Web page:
As part of its positioning as the top Web site to find answers, Ask.com unveiled the top questions of 2009 across several categories.
Ask.com said that among its more than 50 million monthly visitors, users are three times as likely to perform a search query in the form of a question than at any other search engine.
As a result, “Ask has unique insight into Americans’ attitudes about current events and their culture,” Doug Leeds, president of Ask.com U.S., said in a statement.
If that’s the case, health issues were top of mind for many folks visiting the site. The most asked question of 2009 was “How much should I weigh?”
Other health-related queries in the top ten included, “How do I get pregnant?” at No. 3, “How long does marijuana stay in your system?” (No. 8) and, “What are the systems of Swine Flu?” in ninth place.
One could also argue that No. 7 also belongs among the health-related queries:
“When will the world end?”
Economic concerns made it to second place: “How do I get out of debt fast?”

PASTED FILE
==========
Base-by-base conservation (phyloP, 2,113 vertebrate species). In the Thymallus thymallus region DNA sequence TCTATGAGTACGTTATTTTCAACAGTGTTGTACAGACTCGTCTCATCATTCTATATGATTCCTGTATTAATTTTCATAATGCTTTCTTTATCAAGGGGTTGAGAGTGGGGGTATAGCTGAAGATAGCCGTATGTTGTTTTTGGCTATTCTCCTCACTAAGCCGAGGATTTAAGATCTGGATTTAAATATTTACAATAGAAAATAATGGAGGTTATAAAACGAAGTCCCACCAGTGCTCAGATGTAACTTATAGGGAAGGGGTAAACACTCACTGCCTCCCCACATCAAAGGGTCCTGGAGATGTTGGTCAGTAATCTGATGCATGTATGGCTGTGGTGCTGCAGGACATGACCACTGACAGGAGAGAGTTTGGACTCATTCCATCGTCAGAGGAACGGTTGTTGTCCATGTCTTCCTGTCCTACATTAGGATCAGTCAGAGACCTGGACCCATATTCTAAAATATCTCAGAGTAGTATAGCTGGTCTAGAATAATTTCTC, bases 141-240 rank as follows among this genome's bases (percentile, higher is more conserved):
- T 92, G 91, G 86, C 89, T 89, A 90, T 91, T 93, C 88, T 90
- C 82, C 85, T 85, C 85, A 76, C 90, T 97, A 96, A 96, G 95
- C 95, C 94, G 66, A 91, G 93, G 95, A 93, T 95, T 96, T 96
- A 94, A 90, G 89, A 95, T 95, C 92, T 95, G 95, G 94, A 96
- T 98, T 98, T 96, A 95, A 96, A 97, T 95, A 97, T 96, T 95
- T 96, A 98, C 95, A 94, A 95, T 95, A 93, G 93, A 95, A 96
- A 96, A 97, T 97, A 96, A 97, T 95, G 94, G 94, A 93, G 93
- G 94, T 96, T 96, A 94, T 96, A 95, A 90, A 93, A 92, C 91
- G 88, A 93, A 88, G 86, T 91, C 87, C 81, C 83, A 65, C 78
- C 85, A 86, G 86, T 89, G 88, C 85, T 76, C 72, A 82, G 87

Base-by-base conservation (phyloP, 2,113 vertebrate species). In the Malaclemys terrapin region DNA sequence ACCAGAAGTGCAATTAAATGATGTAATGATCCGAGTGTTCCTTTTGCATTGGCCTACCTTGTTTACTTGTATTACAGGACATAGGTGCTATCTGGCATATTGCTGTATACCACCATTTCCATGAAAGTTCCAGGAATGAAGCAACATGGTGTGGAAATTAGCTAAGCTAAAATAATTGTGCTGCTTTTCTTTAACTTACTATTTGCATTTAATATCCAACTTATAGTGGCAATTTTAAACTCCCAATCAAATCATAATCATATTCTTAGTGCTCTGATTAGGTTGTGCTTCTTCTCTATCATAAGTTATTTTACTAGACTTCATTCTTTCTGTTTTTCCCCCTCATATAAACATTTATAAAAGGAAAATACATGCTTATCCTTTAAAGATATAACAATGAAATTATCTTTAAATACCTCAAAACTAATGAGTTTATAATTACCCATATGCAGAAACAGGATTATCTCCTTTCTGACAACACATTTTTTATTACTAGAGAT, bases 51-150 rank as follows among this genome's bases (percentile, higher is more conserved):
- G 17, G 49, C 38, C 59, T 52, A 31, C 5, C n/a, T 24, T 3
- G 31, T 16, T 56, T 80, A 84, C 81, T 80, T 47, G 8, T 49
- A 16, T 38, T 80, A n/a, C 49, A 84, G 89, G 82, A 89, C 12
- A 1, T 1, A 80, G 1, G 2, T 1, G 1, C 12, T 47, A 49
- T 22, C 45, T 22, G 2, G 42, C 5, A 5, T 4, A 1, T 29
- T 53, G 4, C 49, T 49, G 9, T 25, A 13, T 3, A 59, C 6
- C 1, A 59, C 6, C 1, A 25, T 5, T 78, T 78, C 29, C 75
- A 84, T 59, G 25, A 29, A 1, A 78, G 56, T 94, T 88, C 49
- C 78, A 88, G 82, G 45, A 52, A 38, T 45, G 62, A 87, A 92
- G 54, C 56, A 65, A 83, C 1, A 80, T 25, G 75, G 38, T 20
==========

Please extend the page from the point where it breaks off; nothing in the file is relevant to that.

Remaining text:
Rounding out the top ten were: “What is Twitter?” “What is Miley Cyrus’ phone number?” And “What is the meaning of life?” at Nos. 4, 5 and 6 respectively. The timepiece-challenged pushed “What time is it?” up to tenth place.
In addition to the Twitter query, the top ten technology-specific questions covered the basics:
Another top-ten category covered personal finance, starting with, “What is a good credit score?”
The remainder of the top ten personal finance questions were far more specific: “How do I file for bankruptcy?” “How do I start my own business?” “What is a short sale in real estate?” “Who owns the Federal Reserve Bank?” “How much is the minimum wage? How do savings bonds work?”
In some cases, Ask provides direct answers. For example, for “How much should I weigh?”, the first result includes the entry boxes for height and weight as part of the Body Mass Index Calculator provided by Healthline.com.
In other cases, summaries and links are provided, such as a Wikipedia entry for Twitter.
Providing direct answers — rather than links — is an approach that many of the major search vendors are exploring as they add new services to their sites.
Ask, in particular, is moving to distinguish itself from other search engines with its focus on the query/answer paradigm. The company also told InternetNews.com recently that it plans to integrate social content into answers next year.
Ask.com’s full list of top questions, including several additional top ten categories, is available here.